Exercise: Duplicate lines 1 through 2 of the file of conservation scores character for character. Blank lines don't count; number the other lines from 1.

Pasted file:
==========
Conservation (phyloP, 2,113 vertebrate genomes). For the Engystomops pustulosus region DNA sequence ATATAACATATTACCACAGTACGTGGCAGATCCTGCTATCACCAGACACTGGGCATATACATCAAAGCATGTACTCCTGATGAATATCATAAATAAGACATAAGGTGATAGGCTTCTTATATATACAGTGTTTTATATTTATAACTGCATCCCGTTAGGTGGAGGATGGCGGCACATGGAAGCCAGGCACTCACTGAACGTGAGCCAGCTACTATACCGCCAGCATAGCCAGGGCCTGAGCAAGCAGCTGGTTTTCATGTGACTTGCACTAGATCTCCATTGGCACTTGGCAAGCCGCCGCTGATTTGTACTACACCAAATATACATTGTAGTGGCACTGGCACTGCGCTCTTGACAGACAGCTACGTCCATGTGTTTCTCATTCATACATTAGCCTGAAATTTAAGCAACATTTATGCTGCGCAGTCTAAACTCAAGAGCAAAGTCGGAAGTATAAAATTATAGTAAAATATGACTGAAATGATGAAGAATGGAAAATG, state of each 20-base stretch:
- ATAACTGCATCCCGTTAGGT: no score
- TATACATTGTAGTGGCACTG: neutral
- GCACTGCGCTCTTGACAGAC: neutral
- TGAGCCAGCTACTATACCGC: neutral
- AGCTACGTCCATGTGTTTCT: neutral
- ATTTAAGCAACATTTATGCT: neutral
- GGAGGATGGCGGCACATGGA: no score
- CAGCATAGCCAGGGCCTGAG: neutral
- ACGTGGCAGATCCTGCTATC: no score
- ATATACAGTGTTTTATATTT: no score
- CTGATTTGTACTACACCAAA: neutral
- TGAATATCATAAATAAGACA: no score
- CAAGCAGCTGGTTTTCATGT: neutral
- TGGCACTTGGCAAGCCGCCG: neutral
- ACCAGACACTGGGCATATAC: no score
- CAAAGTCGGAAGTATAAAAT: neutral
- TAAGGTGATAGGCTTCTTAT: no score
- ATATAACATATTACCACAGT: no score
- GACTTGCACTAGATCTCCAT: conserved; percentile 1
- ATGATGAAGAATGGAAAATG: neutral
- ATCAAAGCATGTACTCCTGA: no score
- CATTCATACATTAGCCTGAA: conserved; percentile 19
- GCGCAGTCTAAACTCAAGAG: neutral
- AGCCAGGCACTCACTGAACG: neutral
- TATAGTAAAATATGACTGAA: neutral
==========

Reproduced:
Conservation (phyloP, 2,113 vertebrate genomes). For the Engystomops pustulosus region DNA sequence ATATAACATATTACCACAGTACGTGGCAGATCCTGCTATCACCAGACACTGGGCATATACATCAAAGCATGTACTCCTGATGAATATCATAAATAAGACATAAGGTGATAGGCTTCTTATATATACAGTGTTTTATATTTATAACTGCATCCCGTTAGGTGGAGGATGGCGGCACATGGAAGCCAGGCACTCACTGAACGTGAGCCAGCTACTATACCGCCAGCATAGCCAGGGCCTGAGCAAGCAGCTGGTTTTCATGTGACTTGCACTAGATCTCCATTGGCACTTGGCAAGCCGCCGCTGATTTGTACTACACCAAATATACATTGTAGTGGCACTGGCACTGCGCTCTTGACAGACAGCTACGTCCATGTGTTTCTCATTCATACATTAGCCTGAAATTTAAGCAACATTTATGCTGCGCAGTCTAAACTCAAGAGCAAAGTCGGAAGTATAAAATTATAGTAAAATATGACTGAAATGATGAAGAATGGAAAATG, state of each 20-base stretch:
- ATAACTGCATCCCGTTAGGT: no score